Iced Earth - Plagues of Babylon

Happy 2014 minions of metal, and what an excellent start we are off to so far. I'd be selling myself short if I claimed to be anything less than an avid fan of Iced Earth, and Plagues of Babylon has been like Christmas and New Year's all over again for me, at once! Now, before I start salivating and probably bore you with things you don't care to hear, let's start with a few facts.

This is Iced Earth's first album since Dystopia three years ago, which was also the first album to feature Regina-native Stu Block (most prominently known from Into Eternity) as a new band member. I confess, when they first announced that Matt Barlow was leaving the band for good to be replaced by Block, I was worried. I made it a point to follow Into Eternity (Another IE band, yes?) religiously, and I wasn't impressed, but I told myself I'd wait it out a bit longer. Finally, they released the single "Dante's Inferno 2011", and it completely blew me away. It sounded exactly the way I had hoped—Stu was able to sing like Barlow and maintain enough of his own ability to stand out as a unique vocalist. By the time Dystopia was released, I was convinced, and watching him perform live during the Dystopia tour was when I believed that he belonged.

However, that doesn't mean that I cease to maintain constant critical analysis of my favourite band. When they released the single "Plagues of Babylon", admittedly I was just as sceptical. They released a very artistic video with artwork worthy of any Iced Earth fan with their mascot Set Abominae being very prominent. While reading the lyrics, I was worried that they may have taken a turn towards their (in my opinion) weakest album Glorious Burden, shying away from their epic tales and focusing on subject matter that seemed almost political. Having listened to more of the album, I became more aware of their story and, well, it's quite an adventure and you would have to listen to the chapters of "Something Wicked" to fully grasp the direction that the album is heading.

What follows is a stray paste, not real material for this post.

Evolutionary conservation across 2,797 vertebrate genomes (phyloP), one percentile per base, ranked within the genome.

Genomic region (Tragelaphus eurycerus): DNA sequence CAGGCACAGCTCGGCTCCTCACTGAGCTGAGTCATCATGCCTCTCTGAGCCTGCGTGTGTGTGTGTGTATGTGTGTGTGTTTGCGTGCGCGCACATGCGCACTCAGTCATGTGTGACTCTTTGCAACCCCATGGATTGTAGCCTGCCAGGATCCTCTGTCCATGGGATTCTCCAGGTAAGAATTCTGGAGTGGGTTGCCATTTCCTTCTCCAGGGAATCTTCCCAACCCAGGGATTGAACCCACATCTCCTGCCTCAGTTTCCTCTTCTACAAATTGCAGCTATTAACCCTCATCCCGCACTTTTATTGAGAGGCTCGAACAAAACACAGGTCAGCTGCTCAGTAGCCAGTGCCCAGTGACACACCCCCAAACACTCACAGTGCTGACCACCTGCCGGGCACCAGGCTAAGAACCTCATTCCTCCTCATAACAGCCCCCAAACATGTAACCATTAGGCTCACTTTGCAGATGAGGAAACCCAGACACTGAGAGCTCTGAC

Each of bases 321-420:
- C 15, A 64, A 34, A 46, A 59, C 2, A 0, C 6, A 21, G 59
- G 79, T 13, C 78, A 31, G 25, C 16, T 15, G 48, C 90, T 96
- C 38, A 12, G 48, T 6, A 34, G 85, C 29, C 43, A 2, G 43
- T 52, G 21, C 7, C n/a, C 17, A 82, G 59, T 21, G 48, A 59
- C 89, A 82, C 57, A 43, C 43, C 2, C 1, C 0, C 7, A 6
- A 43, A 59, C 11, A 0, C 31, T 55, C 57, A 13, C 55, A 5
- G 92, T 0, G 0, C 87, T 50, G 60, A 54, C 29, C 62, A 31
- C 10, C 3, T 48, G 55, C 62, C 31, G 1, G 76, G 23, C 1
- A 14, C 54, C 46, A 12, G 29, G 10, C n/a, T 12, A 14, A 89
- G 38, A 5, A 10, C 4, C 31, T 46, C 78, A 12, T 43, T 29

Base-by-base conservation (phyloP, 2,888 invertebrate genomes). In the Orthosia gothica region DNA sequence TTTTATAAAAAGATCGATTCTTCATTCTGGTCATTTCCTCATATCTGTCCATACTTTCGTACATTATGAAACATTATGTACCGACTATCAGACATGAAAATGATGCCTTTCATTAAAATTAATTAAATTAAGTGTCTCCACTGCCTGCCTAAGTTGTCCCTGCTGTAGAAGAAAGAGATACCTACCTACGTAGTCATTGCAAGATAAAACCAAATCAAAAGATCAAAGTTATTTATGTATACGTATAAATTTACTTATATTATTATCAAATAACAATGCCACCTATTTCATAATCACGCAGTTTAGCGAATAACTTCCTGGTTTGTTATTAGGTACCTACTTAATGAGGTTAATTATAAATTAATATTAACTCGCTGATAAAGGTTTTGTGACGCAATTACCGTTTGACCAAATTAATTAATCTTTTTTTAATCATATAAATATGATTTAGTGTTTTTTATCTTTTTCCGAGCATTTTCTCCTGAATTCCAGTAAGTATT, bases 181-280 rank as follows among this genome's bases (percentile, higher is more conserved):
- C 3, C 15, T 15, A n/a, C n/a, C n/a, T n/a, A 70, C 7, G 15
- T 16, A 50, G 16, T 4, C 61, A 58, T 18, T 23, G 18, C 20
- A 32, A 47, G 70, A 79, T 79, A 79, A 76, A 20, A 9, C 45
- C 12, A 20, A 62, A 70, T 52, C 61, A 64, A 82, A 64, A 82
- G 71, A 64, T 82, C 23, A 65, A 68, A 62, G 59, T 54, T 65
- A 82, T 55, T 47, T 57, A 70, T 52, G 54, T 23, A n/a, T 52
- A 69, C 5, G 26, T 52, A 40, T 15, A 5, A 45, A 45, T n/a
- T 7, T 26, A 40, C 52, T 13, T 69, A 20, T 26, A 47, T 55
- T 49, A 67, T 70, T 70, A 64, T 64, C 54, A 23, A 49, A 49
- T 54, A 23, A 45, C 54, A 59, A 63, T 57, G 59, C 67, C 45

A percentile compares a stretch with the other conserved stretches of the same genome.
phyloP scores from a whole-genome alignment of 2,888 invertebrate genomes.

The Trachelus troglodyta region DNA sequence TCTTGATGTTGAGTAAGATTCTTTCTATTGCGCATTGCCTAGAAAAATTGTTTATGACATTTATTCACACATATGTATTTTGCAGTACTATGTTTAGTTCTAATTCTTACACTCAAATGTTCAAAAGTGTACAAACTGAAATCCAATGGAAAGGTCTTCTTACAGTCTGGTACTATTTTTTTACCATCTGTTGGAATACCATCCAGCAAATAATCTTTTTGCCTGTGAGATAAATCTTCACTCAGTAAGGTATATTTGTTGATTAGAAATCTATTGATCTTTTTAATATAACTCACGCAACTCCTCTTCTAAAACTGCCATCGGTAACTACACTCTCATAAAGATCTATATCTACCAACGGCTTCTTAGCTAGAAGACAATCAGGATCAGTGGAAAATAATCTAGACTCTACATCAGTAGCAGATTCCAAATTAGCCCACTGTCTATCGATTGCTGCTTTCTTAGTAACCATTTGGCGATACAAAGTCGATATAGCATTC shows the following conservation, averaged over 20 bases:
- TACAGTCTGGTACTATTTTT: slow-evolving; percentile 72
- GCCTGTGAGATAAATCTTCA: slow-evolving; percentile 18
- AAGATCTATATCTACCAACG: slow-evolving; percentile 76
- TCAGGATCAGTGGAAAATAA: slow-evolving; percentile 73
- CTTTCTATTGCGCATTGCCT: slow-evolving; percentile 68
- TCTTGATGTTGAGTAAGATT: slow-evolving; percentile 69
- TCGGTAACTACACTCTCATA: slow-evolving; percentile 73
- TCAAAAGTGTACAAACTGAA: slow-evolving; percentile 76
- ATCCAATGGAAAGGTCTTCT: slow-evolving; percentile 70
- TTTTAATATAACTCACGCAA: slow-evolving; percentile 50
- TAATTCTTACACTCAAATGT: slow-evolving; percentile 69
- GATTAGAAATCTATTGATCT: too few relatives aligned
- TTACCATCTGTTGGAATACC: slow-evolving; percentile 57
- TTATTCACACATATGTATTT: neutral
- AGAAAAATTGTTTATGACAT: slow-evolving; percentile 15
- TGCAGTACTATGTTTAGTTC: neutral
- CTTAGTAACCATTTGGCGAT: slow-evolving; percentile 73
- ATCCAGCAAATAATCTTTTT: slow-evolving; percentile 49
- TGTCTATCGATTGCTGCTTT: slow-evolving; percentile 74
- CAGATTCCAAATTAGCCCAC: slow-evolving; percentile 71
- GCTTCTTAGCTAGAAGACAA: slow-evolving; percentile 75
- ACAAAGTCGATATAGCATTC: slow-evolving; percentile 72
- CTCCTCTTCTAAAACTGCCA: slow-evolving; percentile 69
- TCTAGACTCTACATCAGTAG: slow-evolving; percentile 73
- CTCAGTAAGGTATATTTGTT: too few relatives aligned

The length of the album is almost an exact hour, averaging about five minutes each song. It may seem a bit long for the radio-friendly types, but as I listen to this album I don't notice the time at all. It's easy to get lost in the music, and I spent more time rewinding the tracks and just listening than actually writing this review! At the same time, some of my favourite songs in past Iced Earth albums—such as "Burnt Offerings", "Dante's Inferno", "A Question of Heaven", and "The Domino Decree"—have been longer songs, so I assume that anybody who listens to Iced Earth would know what to expect.

Rating: 4/5

Recommended tracks: "Plagues of Babylon", "Democide", "If I Could See You" (for fans of songs like "Watching Over Me" or "Consequences"), and "Parasite"

--Cecil D. hosts Burnt Offerings, every Sunday from 6-8PM! Part of Metal Sundays, only on CJLO